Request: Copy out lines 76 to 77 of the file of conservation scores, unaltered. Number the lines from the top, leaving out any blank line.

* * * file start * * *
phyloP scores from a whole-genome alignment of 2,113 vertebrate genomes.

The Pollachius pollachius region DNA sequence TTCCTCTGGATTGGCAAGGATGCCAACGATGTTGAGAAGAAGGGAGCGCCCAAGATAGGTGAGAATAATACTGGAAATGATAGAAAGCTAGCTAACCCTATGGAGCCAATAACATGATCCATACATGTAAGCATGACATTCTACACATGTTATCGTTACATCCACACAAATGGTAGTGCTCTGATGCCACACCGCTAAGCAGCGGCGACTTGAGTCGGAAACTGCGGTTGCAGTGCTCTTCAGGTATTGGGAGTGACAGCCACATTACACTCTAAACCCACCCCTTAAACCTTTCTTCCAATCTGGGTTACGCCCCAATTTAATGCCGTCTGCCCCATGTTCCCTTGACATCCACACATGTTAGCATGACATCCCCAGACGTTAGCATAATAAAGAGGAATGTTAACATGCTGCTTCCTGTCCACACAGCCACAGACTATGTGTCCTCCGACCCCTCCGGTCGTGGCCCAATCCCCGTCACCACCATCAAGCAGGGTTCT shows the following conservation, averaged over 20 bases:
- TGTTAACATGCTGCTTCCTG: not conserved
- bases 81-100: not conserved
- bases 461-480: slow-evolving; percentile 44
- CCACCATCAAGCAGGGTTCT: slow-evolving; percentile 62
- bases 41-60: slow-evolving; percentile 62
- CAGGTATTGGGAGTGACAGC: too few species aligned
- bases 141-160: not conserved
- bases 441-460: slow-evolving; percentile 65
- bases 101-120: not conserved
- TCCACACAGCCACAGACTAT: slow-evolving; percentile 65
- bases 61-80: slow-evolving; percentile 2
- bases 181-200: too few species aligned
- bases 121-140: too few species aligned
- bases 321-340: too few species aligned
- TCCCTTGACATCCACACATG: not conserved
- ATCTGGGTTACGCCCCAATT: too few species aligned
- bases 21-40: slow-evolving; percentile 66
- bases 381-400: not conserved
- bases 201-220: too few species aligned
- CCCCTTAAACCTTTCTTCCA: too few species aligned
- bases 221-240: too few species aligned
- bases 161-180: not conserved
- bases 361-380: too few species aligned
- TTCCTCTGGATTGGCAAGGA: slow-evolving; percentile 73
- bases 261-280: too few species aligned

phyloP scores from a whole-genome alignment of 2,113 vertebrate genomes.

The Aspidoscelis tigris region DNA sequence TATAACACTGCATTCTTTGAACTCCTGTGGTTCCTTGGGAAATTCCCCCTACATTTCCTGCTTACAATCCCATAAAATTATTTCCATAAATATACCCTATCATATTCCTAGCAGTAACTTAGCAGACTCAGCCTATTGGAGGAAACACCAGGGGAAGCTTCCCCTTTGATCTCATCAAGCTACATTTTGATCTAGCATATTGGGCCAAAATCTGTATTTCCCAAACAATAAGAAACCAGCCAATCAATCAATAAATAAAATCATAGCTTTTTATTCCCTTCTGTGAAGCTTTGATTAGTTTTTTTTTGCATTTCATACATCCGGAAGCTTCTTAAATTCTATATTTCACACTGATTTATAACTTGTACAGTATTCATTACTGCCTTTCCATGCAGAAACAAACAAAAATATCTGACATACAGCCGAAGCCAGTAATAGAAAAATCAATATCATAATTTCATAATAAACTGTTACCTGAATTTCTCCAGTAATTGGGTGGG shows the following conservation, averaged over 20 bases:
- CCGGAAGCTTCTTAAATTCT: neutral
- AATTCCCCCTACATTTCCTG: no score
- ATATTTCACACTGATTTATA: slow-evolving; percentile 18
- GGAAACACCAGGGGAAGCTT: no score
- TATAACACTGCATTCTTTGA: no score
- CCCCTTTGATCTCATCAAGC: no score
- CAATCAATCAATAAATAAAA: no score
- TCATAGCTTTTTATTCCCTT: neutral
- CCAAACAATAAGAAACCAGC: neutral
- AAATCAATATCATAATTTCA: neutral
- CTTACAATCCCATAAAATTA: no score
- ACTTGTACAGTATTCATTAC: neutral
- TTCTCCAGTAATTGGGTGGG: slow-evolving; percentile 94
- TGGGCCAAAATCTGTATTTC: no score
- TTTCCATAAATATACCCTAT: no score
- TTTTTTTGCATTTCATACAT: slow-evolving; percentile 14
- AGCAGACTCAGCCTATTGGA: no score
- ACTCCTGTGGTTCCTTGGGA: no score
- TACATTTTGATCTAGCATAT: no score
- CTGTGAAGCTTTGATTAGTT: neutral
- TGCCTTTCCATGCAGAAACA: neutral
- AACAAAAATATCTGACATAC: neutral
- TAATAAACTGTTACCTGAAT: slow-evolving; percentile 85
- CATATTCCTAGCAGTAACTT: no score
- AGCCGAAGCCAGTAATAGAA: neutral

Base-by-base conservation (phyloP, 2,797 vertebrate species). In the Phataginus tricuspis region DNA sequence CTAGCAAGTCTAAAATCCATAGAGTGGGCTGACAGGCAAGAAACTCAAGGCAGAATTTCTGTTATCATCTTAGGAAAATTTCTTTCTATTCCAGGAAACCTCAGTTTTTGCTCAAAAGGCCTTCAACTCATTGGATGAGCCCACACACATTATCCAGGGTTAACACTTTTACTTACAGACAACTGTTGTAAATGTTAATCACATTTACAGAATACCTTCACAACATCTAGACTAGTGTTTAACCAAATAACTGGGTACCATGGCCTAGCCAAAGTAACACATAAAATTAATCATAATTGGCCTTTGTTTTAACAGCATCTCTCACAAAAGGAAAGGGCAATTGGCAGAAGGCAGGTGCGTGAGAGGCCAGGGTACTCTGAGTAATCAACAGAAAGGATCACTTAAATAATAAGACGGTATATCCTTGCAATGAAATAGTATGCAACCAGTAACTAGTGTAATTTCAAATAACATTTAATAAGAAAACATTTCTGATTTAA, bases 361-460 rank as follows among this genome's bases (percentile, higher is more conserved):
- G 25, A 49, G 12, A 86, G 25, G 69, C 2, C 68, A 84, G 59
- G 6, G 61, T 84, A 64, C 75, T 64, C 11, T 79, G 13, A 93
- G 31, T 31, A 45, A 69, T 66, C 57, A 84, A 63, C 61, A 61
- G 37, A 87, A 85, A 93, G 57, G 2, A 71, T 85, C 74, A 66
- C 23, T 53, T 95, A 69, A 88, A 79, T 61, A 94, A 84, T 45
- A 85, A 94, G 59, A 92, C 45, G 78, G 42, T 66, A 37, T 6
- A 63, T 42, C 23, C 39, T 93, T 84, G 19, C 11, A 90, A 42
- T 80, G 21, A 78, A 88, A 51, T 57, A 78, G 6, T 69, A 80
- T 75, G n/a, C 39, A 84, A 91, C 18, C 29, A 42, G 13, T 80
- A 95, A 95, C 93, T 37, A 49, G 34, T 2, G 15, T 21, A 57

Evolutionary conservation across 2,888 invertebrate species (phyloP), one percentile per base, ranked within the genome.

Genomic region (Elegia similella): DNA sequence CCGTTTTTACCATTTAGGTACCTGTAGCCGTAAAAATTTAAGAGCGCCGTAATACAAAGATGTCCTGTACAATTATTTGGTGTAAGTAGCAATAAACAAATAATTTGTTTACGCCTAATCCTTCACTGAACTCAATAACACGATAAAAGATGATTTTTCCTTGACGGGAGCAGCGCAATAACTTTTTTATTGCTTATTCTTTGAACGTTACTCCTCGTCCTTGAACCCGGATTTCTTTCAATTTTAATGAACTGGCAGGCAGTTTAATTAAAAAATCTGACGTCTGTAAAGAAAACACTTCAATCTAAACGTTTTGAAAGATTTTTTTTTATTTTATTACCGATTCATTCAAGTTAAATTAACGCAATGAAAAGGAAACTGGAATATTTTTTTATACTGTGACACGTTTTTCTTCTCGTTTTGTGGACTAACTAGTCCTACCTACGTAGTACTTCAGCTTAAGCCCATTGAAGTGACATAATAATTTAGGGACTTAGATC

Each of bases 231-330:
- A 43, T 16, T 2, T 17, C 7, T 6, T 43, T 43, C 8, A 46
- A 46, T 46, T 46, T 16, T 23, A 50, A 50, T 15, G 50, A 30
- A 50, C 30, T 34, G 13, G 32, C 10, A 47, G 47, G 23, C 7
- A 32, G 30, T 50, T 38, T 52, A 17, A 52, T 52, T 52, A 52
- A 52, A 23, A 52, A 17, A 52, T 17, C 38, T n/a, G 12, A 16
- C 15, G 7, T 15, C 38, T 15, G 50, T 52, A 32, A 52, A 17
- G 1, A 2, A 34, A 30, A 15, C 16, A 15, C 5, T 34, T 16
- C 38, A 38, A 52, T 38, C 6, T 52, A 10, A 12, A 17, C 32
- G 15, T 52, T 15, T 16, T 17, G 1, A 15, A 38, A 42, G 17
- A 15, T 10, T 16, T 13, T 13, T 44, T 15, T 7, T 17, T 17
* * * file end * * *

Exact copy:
- C 38, A 38, A 52, T 38, C 6, T 52, A 10, A 12, A 17, C 32
- G 15, T 52, T 15, T 16, T 17, G 1, A 15, A 38, A 42, G 17